Apple have been selling LED backlit diplays for some time, and the quality, colour accuracy and panel uniformity has been good, largely because the panels used are fairly selective with a lower tolerance for faults.

Consumers other than video enthusiasts have had it drummed into them over the past few years that they should get LCD's over plasmas and the same is now happening with LED backlit screens. The convenience of having a lightweight, thin and relatively attractive TV which is also low-cost to run and also sport decent motion resolution is very hard to argue with.

I was in the market recently and evaluated all the options regardless of cost. I personally went with an LG passive 3D display because it is "good enough" thin, light, cheap to run, pretty outstanding HD images with a THX mode, no crosstalk on 3D and cheap passive 3D glasses. That's good enough for me :) I liked the Panasonics for their image quality in 2D, but the threat of burn-in and the light drop in 2D coupled with the high cost of glasses meant that I passed.

RE: Sounds Good
By Arsynic on 6/22/2011 9:00:58 AM , Rating: 2
Once you admitted that you owned a 3D TV, I quit reading. All your credibility went out of the window. 3D is the biggest and most useless gimmick ever. Talk about diminishing returns. Anyone who falls for this scam is an idiot.

RE: Sounds Good
By Mitch101 on 6/22/2011 9:45:22 AM , Rating: 2
I see 3DTV as a $500.00 Option I can live without. (+Price on TV, +Price on BLU-RAY, +Glasses). If it were a $100.00 option and ultra cheap glasses I would have the option but not a chance in hell at its current price of admission for something that will be used maybe 3-4 times a year.

I have kids and a movie in 3D to them is a lot of fun with their friends. We do it every now and then on the projector using the older style colored lenses. About $1.79 each kid. I bought the pricey glasses from china. Support up to 8 kids. That would have cost me probably $800 to have the more refined system that I would use 3-4 times a year.

What I find hysterical is I did 3D gaming back in 1999 with the ASUS AGP-V3800 Ultra TNT2 graphics card which came with a wired set of 3D glasses for about $139.00 while today it costs 3-4 times more and the only advancement is the glasses are wireless.

RE: Sounds Good
By DanielDaly on 7/17/2011 2:38:25 PM , Rating: 2
All his credibility went out the window?
Shut up you troll.
He nailed every fact, and thoroughly explained why he chose an LG LED over Plasma or other brands LED's. Passive 3D for me is very enjoyable to watch, despite being a little lacking in resolution. Just because you don't enjoy 3D doesn't mean his post isn't credible.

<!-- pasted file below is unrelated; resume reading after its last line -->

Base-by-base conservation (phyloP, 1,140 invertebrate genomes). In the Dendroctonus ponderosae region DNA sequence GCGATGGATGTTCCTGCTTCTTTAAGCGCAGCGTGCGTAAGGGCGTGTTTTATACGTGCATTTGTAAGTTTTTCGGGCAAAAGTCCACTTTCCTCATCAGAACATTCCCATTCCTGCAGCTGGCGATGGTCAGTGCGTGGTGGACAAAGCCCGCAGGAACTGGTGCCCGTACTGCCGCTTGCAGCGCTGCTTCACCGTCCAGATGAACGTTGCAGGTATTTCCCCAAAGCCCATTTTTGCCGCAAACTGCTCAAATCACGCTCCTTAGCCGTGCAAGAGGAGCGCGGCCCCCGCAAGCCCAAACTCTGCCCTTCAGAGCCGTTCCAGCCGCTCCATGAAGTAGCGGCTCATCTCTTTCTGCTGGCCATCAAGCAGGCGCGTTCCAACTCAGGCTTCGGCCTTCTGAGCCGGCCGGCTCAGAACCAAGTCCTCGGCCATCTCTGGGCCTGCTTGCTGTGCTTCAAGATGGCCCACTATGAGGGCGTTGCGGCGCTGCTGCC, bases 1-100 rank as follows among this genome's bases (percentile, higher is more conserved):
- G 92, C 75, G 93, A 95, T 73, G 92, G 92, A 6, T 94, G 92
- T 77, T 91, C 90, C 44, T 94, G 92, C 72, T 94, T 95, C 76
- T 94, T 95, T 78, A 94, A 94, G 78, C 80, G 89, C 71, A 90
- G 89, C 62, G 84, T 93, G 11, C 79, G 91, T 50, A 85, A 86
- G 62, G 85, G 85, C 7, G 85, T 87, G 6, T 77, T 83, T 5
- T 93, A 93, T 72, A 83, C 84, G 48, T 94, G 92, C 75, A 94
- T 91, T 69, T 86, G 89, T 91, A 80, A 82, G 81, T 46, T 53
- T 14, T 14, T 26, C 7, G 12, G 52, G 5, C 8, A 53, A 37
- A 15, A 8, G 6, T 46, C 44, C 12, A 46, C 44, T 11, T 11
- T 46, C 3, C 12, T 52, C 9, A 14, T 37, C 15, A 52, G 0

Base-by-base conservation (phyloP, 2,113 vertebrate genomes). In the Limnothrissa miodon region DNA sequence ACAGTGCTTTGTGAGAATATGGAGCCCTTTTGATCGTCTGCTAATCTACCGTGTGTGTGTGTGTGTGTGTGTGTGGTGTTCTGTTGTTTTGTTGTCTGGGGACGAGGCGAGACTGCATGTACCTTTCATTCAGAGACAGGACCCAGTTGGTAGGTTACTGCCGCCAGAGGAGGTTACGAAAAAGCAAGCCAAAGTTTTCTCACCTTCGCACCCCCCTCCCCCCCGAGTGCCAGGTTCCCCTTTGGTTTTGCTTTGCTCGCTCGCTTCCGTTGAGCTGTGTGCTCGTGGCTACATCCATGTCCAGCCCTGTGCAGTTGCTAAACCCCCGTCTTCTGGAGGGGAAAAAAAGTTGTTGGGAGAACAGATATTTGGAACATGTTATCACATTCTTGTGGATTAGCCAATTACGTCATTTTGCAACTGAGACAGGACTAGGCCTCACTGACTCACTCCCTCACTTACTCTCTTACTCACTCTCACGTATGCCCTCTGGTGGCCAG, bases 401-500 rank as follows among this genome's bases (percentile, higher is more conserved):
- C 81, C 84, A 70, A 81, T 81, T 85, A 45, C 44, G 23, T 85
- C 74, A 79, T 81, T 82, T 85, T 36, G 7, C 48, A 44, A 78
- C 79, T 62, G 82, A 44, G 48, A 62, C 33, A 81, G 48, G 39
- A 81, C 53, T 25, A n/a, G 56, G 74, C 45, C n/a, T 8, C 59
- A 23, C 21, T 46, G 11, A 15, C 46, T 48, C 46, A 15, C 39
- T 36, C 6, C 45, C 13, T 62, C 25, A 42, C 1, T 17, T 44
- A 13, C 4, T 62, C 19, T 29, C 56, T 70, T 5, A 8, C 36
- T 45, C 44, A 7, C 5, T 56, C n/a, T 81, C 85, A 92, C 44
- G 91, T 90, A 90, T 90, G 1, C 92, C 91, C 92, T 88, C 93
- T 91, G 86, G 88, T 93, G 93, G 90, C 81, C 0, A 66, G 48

RE: Sounds Good
By TakinYourPoints on 6/22/2011 3:34:20 PM , Rating: 2
I plug my laptop into my plasma and play games on it regularly. I've had my Pioneer Elite Kuro since 2008 and image retention has never been an issue.

As others here have pointed out, plasmas are not going out due to their superior image quality compared to LCDs. Anyone who cares about that sort of thing will choose a plasma over an LCD.

As far as heat, size, and energy goes, the new Panasonic plasmas that I saw at CES earlier this year takes care of all of that. They are very thin, generate no heat from the front (even I couldn't believe this), and have black levels almost as deep as the Kuros before they were discontinued. I am very tempted to pick up a 2011 65" VT30 or GT30, they are absolutely gorgeous.

Either way, plasmas still sell very well. It'll be a while before a better display technology that is as affordable hits the market.

RE: Sounds Good
By DanielDaly on 7/17/2011 3:14:23 PM , Rating: 2
No they're not.
Plasma's are getting lighter by the year.
And hey, have you noticed something? Every year Plasma gets brighter and consumes less power. Every year in order for LCD or LED to get brighter, they have to consume more energy by implementing brighter LED's/CCFL's. Panasonic predicts by 2013, Plasma will be more efficient than LCD/LED. Now-- I don't personally believe that. It'll probably be a few more years for Plasma to surpass LCD/LED. And by the time that happens, we'll all be enjoying our flexible paper thin OLED's.
Plasma's image is far superior. You think local dimming is cool? Local dimming provides about 240 zones of dimming. That means for every 8,640 pixels, one LED is providing the dimming. That sucks! With Plasma, each of the panels 2,073,600 pixels provide their own light, and can dim or turn off completely, independent from the rest of the display.
It's better.
And yeah, it'll burn if you leave your TV on with a picture of your cat up for a day or two... Who does that? Turn it off when you leave the room.

"The Space Elevator will be built about 50 years after everyone stops laughing" -- Sir Arthur C. Clarke